[​IMG]
    this lifting tub anex crows nest is all too rough and studying a-symetric cathulls, rig planning a better drawing, but yeah sure agree on
     
  4. brian eiland
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    brian eiland Senior Member

    Fishing Tower, early 1958

    I was looking thru a few older boating magazines recently and ran across this early fish spotting tower....nostalgia
     

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  5. FAST FRED
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    FAST FRED Senior Member

    A nice tip picked up from the shoot out article was to have the rail cap raised , a few inches ,so a foot wont slip off a very narrow (6 to 9 in ) side deck .

    FF
     
  6. yipster
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    yipster designer

    we have about an inch board bonded in the deckmold, very good but once almost broke my legs anyway
    on the "dangerous" stuff, here some fishingtowers as i think of them, saw YAW's yesterday again with another fine sample
    [​IMG] [​IMG] [​IMG]
    on my ladybird design the mastheads should close but the wings should stay lower and a cord apart
    i now imagin a winglet nest there in the top (and a carterpillar drive on the bottom)
    in another thread it was mentioned a crows nest or tower on a cat is more jerky,
    thats a minus but logical and again depends on hullshapes
     
  7. brian eiland
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    brian eiland Senior Member

    Walk-Around

    And I guess you are familiar with the 'walk-around' style that really got hyped by the boat developed for Jimmy Buffett. It has a full recessed walk around 'trough' at the front perimeter of the vessel in lieu of climbing up on a deck. Of course this feature really limited the interior accomodations. But it was geared towards its speciality, fishing.

    Although "Margaritaville" singer-songwriter Jimmy Buffett now lives in Palm Beach, he spent enough years in Key West to develop his own taste in boats. So he approached West Palm Beach-based Rybovich Boats with a concept in mind. The timing, it turns out, was perfect. Rybovich was in the early stages of designing a new 42-foot sport fishing boat, and incorporated Buffett's ideas.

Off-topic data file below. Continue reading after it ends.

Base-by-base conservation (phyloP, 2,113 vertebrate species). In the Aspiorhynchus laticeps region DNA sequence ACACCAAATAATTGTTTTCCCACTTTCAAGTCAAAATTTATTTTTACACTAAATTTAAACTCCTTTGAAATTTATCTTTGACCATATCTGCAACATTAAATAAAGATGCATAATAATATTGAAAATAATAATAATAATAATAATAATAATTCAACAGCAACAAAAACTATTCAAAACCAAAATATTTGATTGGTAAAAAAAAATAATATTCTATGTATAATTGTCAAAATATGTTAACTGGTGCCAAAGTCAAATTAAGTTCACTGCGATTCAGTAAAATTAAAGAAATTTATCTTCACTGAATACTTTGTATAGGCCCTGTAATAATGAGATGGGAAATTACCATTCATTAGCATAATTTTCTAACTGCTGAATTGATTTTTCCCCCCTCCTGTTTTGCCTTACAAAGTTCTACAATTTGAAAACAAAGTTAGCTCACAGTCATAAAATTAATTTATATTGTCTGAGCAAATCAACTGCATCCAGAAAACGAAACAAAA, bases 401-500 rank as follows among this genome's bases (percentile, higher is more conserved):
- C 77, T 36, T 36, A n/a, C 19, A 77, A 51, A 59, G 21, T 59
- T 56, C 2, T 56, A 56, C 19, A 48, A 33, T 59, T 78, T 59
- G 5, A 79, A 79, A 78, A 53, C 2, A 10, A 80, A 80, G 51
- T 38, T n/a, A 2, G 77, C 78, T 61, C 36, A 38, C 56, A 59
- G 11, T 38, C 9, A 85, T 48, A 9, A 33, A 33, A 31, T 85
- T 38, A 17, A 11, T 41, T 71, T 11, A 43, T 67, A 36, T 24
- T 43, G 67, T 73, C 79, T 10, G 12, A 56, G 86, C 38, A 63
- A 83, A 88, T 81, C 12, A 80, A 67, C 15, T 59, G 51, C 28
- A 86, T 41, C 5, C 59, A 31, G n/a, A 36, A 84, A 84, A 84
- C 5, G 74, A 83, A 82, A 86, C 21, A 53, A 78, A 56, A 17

The resulting design -- revealed at the Fort Lauderdale International Boat Show with a Halloween party and musical performance by Buffett and others -- is the Rybovich Express 42' Walkaround. The new boat combines a completely walkable boat deck, usually found on small boats, with a full interior cabin, usually found on yachts. Buffett's own boat, the first of the line, is already in production. Its name: "Margaritavich."


    Here's a contrast in the two styles, even though they are considerable different size vessels
     

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  8. brian eiland
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    brian eiland Senior Member

    Another interesting design from '58

    ...ran across this from an old issue of Rudder mag


    TEXAS WILD CAT
    L.O.A. 53’
    BEAM 12’
    DRAFT 2’8”

    Hubert S. Miller, who designed this sportfisherman, states that when a man goes to sea to fish he usually doesn’t want to do anything else. The important thing is that the boat get him to the fishing grounds fast and be able to cope safely with the conditions there.

    Named the Wild Cat, this yacht is designed to operate from Galveston at a twenty-knot speed to the fishing areas of the Gulf. Displacement is light and the accommodations are rather rough and ready. Under the foredeck is a bunkhouse with four berths. A small galley, which can be used as a single cabin, is in a trunk behind the bridge. The engines are 550 horsepower Kermaths
     

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  9. longliner45
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    longliner45 Senior Member